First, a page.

Thursday, 1 September 2011

Bad policy means bad results

Business Mirror

THE latest economic numbers for the second quarter were disappointing [see "Q2 growth a disappointing 3.4%"] but they should not have come as any surprise. If government economic policy is designed for 1991, then it should not be a surprise that those policies are unsuccessful in 2011.

The government explained that the problem of slower growth lies with the economy being “buffeted by headwinds from the European debt crisis and the fragile recovery of trading partners.” And “external trade has been lackluster at best.”

Let’s see. The Europeans and the US have had a debt crisis since 2008. The Philippines’ Western trading partners have had no meaningful economic growth/recovery since 2009. So here we are in 2011, facing the same issues as for the last three years, and the government is surprised that gross domestic product growth did not match forecasts.

It must be said one more time: the export business was terrible, is terrible, will continue to be terrible. When is the government going to figure that out? Exports are a break-even proposition and the best we can hope for is to keep it going to keep the jobs it currently has. But forget about growth.

Therefore, alternatives must be found to make up for the lack of exports.

Consumer spending once again saved the day. The government’s public-private partnership (PPP) could have made an important impact on the economy. But PPP is R.I.P. for the time being. It will be at least nine to 12 months before any economic results will come from PPP.

Perhaps it was just coincidental that a couple of weeks ago, the government announced that the Philippines could be a net exporter of natural gas if we could just get the United Nations to designate the Benham Rise area east of Luzon as Philippine economic territory. “The country’s claim over Benham Rise is ‘very relevant’ because scientific surveys indicate minerals and natural gas in the area.”

Methane hydrate is basically frozen natural gas much like “dry ice” which is the solid “frozen” form of carbon dioxide. The Japanese have discovered numerous deposits of methane hydrate in their waters. In fact, there are dozens and dozens of huge proven deposits around the globe, some on dry land. The Japanese have been working unsuccessfully for 16 years through a government/private/university corporation to figure out how to harvest it. The latest estimate is that by 2018, they may have figured out how to get the stuff out of the ocean. It may take another 10 years to put it into commercial production.

The reason I mention all the ridiculous hype about Benham Rise is that the Philippines does have a huge area, filled with natural resources worth trillions of dollars seeking foreign investment. It is called the island of Mindanao.

The President and his business entourage are in China to tell the Chinese that the “Philippines is open for business.” Well, I hope the Chinese believe that because the facts seem to indicate that the Philippines is open but the lights are off.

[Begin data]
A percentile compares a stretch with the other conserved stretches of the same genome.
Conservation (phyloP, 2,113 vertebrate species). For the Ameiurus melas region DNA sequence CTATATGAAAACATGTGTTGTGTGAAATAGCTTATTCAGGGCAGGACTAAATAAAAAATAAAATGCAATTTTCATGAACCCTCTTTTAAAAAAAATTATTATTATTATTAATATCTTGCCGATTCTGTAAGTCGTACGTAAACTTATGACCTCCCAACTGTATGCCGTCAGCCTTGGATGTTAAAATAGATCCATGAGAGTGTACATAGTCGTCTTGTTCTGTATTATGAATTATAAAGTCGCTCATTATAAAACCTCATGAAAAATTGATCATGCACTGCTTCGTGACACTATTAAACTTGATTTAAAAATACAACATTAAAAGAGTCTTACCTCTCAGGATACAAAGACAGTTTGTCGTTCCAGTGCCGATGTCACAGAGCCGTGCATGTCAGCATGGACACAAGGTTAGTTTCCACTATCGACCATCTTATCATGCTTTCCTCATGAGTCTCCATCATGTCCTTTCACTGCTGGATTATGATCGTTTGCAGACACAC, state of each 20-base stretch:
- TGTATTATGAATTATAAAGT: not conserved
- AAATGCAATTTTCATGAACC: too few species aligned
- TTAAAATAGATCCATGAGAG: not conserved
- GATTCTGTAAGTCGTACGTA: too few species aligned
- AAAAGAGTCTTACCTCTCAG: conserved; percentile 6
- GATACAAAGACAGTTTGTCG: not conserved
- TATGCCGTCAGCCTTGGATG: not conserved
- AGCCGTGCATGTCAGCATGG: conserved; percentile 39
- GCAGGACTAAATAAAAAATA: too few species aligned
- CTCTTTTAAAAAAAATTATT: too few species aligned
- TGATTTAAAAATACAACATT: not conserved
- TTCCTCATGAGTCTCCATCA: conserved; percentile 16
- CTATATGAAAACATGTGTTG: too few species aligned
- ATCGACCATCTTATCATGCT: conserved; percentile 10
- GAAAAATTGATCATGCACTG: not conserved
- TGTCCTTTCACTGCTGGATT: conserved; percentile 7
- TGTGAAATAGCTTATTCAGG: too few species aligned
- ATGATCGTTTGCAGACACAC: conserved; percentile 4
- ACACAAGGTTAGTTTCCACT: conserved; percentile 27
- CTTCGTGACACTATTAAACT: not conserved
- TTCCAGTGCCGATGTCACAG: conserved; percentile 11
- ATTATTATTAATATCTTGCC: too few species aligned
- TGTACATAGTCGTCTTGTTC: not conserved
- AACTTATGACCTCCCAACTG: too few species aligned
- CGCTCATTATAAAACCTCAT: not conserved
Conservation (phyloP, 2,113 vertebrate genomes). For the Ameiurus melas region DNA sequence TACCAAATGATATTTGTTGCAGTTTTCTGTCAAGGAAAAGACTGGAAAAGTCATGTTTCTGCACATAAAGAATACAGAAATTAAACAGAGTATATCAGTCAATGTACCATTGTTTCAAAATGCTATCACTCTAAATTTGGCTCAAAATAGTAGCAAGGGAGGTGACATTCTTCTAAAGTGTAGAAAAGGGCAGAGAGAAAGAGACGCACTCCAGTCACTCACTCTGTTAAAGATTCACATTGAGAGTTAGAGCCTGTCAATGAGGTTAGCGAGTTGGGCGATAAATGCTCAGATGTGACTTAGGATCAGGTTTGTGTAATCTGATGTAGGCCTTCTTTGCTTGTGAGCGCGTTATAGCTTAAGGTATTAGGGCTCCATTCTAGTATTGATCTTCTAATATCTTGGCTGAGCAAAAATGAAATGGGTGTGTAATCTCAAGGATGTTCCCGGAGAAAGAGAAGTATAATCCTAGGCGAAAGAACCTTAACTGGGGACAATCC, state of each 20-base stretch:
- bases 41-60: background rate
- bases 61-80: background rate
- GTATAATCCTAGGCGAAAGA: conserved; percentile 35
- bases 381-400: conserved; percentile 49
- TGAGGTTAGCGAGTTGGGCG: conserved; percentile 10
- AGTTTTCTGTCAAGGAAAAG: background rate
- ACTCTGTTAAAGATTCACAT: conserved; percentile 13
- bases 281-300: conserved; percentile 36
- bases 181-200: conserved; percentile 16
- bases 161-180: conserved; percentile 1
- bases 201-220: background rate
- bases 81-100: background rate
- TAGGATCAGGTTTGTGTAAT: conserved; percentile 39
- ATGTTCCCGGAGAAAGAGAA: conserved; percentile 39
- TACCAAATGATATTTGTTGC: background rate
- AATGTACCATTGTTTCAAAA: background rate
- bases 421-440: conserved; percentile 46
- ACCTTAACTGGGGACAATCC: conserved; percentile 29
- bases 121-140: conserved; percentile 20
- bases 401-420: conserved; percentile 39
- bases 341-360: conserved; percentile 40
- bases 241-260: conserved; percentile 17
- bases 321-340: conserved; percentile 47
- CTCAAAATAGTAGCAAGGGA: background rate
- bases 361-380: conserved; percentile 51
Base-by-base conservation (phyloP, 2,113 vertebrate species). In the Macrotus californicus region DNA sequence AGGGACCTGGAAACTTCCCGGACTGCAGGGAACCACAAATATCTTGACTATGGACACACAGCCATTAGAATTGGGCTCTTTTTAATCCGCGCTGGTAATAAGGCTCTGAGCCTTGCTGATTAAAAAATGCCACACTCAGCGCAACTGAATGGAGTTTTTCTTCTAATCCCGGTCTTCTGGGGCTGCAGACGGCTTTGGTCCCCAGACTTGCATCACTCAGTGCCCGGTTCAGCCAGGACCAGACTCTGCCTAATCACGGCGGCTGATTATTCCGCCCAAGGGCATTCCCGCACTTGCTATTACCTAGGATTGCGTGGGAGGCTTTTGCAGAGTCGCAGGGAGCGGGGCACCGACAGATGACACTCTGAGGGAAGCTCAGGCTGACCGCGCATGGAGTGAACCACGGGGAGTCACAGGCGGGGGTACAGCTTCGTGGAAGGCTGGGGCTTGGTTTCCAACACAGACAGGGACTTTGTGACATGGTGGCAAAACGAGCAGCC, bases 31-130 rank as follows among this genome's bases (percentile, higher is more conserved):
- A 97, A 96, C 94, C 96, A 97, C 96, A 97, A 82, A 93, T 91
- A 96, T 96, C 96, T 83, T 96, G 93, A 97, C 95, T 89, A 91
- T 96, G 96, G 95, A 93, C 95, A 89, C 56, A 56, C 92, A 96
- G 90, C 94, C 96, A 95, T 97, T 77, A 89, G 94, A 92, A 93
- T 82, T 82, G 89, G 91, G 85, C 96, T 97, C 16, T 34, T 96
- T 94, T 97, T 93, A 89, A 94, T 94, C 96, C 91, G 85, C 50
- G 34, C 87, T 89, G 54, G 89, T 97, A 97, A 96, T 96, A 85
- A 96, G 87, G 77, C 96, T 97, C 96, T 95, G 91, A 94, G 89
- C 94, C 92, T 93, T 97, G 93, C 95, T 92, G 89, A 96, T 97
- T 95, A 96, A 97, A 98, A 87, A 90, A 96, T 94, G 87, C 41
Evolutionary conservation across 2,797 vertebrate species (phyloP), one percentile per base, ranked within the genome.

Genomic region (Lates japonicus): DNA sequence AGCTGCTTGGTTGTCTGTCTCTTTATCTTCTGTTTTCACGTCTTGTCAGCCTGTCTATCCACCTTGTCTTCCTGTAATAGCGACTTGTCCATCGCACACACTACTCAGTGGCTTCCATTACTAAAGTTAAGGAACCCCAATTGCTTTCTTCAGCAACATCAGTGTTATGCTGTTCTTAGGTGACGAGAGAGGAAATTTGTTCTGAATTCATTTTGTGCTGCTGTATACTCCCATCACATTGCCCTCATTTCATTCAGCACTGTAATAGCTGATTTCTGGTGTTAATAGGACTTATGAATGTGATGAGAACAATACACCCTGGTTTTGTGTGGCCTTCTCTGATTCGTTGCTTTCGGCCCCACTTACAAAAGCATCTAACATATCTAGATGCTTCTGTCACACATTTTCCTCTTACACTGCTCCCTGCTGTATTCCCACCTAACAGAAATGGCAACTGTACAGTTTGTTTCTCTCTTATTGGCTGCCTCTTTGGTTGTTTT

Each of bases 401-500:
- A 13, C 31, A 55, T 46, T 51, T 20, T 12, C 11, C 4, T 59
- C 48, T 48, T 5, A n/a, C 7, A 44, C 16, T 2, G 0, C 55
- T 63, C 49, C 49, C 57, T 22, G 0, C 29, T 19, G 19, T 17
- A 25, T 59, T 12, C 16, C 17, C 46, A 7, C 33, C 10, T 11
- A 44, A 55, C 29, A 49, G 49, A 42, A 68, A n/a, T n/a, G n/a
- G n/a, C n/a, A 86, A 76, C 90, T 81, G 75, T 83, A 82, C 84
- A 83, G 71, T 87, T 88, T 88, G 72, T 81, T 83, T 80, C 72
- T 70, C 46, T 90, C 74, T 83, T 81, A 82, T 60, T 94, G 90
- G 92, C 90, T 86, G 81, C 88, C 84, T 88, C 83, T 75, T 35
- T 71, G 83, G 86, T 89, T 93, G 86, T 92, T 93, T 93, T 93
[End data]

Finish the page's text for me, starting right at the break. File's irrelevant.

The Chinese have globally invested hundreds of billions of dollars in the last few years. But if the President believes the Chinese will build their next rubber shoe or iPod factory in the Philippines, he is sadly mistaken.

The Chinese want to invest in natural resources like we have an overwhelming abundance of in Mindanao. But here in PHL, the Supreme Court can issue a writ of kalikasan, allowing any and every foreign-funded nongovernmental organization, ego-driven church bishop and do-gooder attorney looking for publicity to petition, seeking to stop mining operations in, you guessed it, Mindanao.

Never mind that these mining operations have complied with every law, national and local, gotten the free and informed consent of the owners of the land, the indigenous people, spent millions of dollars and years to comply, and still can be subject to a court petition, which, in effect, overrides and cancels the law of the land.

The 2011 reality is this. The Philippines does not have anything to offer for foreign investment, except the outsourcing business and mining.

The consumer market is not developed enough for foreign manufacturing to be set up for domestic consumption. If you want to manufacture for exports, you go to China.

The banking sector is robust and large enough without any foreign entry.

The Constitution directly and indirectly, prohibits substantial foreign investment in real estate, construction, retail, transportation, and the media. Tourism of all types, including medical, is too small. So what is left for foreign investment?

We need one foreign investment thrust with all government policy properly focused to insure beneficial results for all. Focus on mining. The Chinese will come.

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